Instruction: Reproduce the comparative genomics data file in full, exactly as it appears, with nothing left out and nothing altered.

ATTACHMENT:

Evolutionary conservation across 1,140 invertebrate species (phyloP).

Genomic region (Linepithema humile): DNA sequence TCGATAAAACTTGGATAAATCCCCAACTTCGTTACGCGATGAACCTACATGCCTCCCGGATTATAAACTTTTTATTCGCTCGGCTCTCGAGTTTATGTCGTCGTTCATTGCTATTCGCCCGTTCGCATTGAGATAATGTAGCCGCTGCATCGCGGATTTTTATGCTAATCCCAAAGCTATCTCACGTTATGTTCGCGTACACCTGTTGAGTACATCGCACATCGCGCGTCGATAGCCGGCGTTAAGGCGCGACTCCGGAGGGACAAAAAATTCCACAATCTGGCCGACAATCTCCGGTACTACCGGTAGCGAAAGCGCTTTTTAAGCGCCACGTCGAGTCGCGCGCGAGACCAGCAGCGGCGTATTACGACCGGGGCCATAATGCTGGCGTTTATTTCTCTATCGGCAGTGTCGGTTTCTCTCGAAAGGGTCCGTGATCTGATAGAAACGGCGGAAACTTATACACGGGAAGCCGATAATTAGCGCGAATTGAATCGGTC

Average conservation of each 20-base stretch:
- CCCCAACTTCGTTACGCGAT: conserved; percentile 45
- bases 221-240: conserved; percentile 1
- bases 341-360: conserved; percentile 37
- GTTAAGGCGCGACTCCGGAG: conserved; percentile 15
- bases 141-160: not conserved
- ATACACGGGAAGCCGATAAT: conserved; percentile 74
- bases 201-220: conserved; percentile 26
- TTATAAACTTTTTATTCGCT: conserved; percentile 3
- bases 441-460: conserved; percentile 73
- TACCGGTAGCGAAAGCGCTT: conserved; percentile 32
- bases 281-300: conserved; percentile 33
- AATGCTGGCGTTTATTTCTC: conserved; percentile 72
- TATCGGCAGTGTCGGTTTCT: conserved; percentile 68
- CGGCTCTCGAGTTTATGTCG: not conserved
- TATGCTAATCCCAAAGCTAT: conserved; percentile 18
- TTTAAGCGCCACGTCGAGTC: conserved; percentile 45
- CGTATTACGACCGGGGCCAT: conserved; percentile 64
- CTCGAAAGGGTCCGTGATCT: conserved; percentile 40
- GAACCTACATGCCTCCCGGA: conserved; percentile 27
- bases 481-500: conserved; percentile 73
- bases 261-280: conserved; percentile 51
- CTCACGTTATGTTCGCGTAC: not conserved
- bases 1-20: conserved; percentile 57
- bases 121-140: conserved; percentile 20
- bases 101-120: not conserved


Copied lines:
Evolutionary conservation across 1,140 invertebrate species (phyloP).

Genomic region (Linepithema humile): DNA sequence TCGATAAAACTTGGATAAATCCCCAACTTCGTTACGCGATGAACCTACATGCCTCCCGGATTATAAACTTTTTATTCGCTCGGCTCTCGAGTTTATGTCGTCGTTCATTGCTATTCGCCCGTTCGCATTGAGATAATGTAGCCGCTGCATCGCGGATTTTTATGCTAATCCCAAAGCTATCTCACGTTATGTTCGCGTACACCTGTTGAGTACATCGCACATCGCGCGTCGATAGCCGGCGTTAAGGCGCGACTCCGGAGGGACAAAAAATTCCACAATCTGGCCGACAATCTCCGGTACTACCGGTAGCGAAAGCGCTTTTTAAGCGCCACGTCGAGTCGCGCGCGAGACCAGCAGCGGCGTATTACGACCGGGGCCATAATGCTGGCGTTTATTTCTCTATCGGCAGTGTCGGTTTCTCTCGAAAGGGTCCGTGATCTGATAGAAACGGCGGAAACTTATACACGGGAAGCCGATAATTAGCGCGAATTGAATCGGTC

Average conservation of each 20-base stretch:
- CCCCAACTTCGTTACGCGAT: conserved; percentile 45
- bases 221-240: conserved; percentile 1
- bases 341-360: conserved; percentile 37
- GTTAAGGCGCGACTCCGGAG: conserved; percentile 15
- bases 141-160: not conserved
- ATACACGGGAAGCCGATAAT: conserved; percentile 74
- bases 201-220: conserved; percentile 26
- TTATAAACTTTTTATTCGCT: conserved; percentile 3
- bases 441-460: conserved; percentile 73
- TACCGGTAGCGAAAGCGCTT: conserved; percentile 32
- bases 281-300: conserved; percentile 33
- AATGCTGGCGTTTATTTCTC: conserved; percentile 72
- TATCGGCAGTGTCGGTTTCT: conserved; percentile 68
- CGGCTCTCGAGTTTATGTCG: not conserved
- TATGCTAATCCCAAAGCTAT: conserved; percentile 18
- TTTAAGCGCCACGTCGAGTC: conserved; percentile 45
- CGTATTACGACCGGGGCCAT: conserved; percentile 64
- CTCGAAAGGGTCCGTGATCT: conserved; percentile 40
- GAACCTACATGCCTCCCGGA: conserved; percentile 27
- bases 481-500: conserved; percentile 73
- bases 261-280: conserved; percentile 51
- CTCACGTTATGTTCGCGTAC: not conserved
- bases 1-20: conserved; percentile 57
- bases 121-140: conserved; percentile 20
- bases 101-120: not conserved